Up on the main screen, the District Nine boy is also hunting, though his prey is the boy from Six. I certainly hope he doesn't plan to eat his kill.

Mags pokes my ribs and I look at the District Ten screen on her far side. Before Toffy has a chance to turn it, I see that his girl, Mabel Foote, is headed downhill. She's got a bow and arrow, and she's taken out three tributes. Now, she's headed for Seeder.

I quickly check Saffron's funds to see if I can scrape up anything at all, figuring a parachute might at least alert Seeder that something's different, but I couldn't send her a slice of bread if I wanted to. All I can do is watch.

Mabel spots Seeder and runs up the embankment, going for the high ground, aiming carefully. It should be a clear shot, but a gust of wind comes up, and the arrow goes wide. Not wide enough for Seeder not to see it. It lands five feet away from her.

She freezes, then dives into the grass and makes a grab for the arrow. Mabel runs, but she must have decided that Seeder is her target no matter what, because, like a fool, she runs to the low ground, weapon raised, searching for her prey. We're on the main screen now.

The chase goes on for an hour, and the cameras lose interest, since it looks like Mabel taking a walk from their angle. From Seeder's personal camera, I can see that she's pressed down on the ground, winding in an almost snakelike way through the grass. Mabel should be able to hear her, but the river is a fast flowing one, and even away from the waterfall, it rushes over rocks and pours over little dips in its bed. Mabel is standing almost at the center of it, now distracted by the possibility of a shooting a fish, by the look of it.

She doesn't see Seeder come out of the grass, or hear her as she steps lightly on the stepping stones. She doesn't know that's she's not alone until Seeder taps her on the shoulder.

The arrow turns out to make a good spear.

Seeder looks at it with great distaste as Mabel falls away, but before she leaves the body for the Games crew to carry away, she takes the bow and the remaining ammunition.

Upriver, the boys from Nine and Six engage in a fight, and the boy from Six goes down.

The field is down to five.

Seeder looks at the bow in her hand for a long time.

Then she climbs up the embankment, slips into the shadows, and begins to hunt.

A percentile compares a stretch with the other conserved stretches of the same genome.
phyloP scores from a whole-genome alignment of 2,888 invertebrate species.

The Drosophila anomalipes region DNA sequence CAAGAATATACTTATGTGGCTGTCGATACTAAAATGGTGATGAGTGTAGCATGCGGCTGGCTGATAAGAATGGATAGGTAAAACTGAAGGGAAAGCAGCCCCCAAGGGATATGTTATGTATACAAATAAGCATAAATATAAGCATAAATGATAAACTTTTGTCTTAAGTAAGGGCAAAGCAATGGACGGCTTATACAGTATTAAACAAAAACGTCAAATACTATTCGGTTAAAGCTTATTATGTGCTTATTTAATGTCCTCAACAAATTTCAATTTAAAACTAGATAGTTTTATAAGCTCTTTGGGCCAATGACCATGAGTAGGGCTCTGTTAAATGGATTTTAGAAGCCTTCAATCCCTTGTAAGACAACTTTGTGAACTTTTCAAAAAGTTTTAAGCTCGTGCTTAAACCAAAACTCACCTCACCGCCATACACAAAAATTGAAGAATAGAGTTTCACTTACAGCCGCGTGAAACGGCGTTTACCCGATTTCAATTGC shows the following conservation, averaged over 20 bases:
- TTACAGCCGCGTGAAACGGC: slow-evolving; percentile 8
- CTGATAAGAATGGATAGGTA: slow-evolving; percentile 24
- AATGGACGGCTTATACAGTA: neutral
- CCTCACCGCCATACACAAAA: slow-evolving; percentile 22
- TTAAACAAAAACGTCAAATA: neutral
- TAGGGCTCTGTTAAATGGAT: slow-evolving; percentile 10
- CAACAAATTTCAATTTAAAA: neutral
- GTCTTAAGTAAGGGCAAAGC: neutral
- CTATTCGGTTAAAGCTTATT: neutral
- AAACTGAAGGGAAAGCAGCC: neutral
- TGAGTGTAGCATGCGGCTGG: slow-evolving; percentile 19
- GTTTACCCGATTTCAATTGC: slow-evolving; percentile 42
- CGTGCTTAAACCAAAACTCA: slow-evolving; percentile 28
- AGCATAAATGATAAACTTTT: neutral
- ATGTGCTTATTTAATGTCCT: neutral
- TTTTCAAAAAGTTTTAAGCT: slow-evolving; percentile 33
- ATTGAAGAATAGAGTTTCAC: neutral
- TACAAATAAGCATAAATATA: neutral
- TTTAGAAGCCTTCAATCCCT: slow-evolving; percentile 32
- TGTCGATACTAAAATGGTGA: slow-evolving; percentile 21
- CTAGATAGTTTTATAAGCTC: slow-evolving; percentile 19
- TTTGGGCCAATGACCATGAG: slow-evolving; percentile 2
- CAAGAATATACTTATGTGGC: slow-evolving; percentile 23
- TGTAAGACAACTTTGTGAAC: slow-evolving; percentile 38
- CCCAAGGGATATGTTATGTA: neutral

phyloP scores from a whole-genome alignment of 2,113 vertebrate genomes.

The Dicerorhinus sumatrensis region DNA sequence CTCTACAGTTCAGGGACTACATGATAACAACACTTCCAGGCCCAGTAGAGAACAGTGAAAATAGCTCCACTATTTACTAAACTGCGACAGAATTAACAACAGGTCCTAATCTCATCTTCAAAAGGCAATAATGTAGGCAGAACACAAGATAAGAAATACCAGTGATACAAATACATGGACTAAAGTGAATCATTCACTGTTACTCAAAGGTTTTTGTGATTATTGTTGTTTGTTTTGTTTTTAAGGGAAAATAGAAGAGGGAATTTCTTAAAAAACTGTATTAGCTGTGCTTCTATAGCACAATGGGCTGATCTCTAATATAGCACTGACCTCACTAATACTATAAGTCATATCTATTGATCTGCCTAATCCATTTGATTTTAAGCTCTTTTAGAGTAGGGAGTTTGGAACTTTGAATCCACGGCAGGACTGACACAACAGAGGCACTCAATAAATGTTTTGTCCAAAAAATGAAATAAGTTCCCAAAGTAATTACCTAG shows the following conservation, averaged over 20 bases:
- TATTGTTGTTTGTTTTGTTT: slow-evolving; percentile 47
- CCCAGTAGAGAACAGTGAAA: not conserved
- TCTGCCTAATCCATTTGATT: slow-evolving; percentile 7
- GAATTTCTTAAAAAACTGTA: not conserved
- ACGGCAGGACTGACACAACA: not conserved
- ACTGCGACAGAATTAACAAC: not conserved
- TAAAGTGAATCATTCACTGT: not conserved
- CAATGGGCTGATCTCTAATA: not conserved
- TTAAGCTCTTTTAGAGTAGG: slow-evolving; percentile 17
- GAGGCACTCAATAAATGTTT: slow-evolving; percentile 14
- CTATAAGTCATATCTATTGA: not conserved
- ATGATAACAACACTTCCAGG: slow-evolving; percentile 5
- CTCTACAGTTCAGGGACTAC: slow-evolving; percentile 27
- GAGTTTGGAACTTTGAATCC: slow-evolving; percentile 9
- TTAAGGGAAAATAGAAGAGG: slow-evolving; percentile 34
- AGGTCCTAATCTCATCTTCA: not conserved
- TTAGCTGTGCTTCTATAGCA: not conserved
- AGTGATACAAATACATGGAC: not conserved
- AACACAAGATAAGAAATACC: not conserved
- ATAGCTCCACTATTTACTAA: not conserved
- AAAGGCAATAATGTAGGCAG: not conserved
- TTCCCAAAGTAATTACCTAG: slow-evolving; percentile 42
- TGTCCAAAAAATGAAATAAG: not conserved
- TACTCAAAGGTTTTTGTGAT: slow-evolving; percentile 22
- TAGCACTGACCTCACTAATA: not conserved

From the time that Snow is taken out of the greenhouse and tied to the post, to the time that Coin is shot, in both Coin's and Snow's POV. for Tom

"She didn't believe you," Alma Coin says as soon as the guard leaves, leaning in over the chair where they've tied me. She's holding the rose bud that Katniss Everdeen clipped yesterday when she came to see me. "In fact, she asked me to make sure you were wearing this when she shoots you."

"I expected no less," I say. This is true. I imagine that was what passed for an aim in the girl's head, at least consciously. I don't expect to live through the day. But I do expect to know that I will not be going down alone.

"She also voted with us." Coin smiles that tight, annoying little smile, like she's sitting on top of some kind of spindle that's filling her up with the vapors of her own righteousness. "We will hold the First Capitol Games, with the consent of the victors. Katniss Everdeen even stipulated that her vote was in service of vengeance for her sister's death." She waves a paper in front of me, which says something about a "final" Hunger Games, though Coin's tone suggests otherwise.

"Of that," I say, "I am quite certain."

I could point out how absurd the notion is. Oh, from Johanna Mason or some of the other firebrands, I might expect it, but District Twelve has always been particularly maudlin about the Games. The deathless verse of Haymitch Abernathy -- which was thrust into my hands shortly after my arrest, and which I unfortunately wasted my time reading -- likens them to a fairy tale witch eating children in the forest, and next to Everdeen, he is actually the cynic he pretends to be. But it isn't in my interest for Coin to question it, any more than it's in Everdeen's. At the moment, Coin is entirely certain of herself.

"You're the past," she tells me. "The future of Panem -- the real Panem, the Panem of the districts -- begins today. Your people will be executed, you know."

"You've already gotten quite a few of them."

"Only the Games workers so far. Your government workers will be tried and executed in the coming weeks."

"Haven't you skipped convicting them?"

"I beg your pardon?"

"You mentioned trying them and executing them. Oughtn't you actually convict them?"

"They're guilty. We already know that. The trials are a formality. Or do you really intend to suggest that people involved in your own government weren't complicit in your government?"

"The question is somewhat circular."

She nods, as if this means she's won the point somehow. "We will find your granddaughter. She will be the first reaped for the Capitol Games."

I don't answer, or allow anything to surface on my face. Caesar must have hidden her before they caught him, then. I knew they would show it to me if they killed her -- I suppose I have my own maudlin side, which can be played as easily as anyone's -- but I wasn't sure whether or not they'd caught her until now. All I say is, "That's not how the reaping works."

She snorts. "Oh, please."

"It's true. Doesn't it occur to you that it's considerably more terrifying if the tributes are random? If they could be anyone at all?"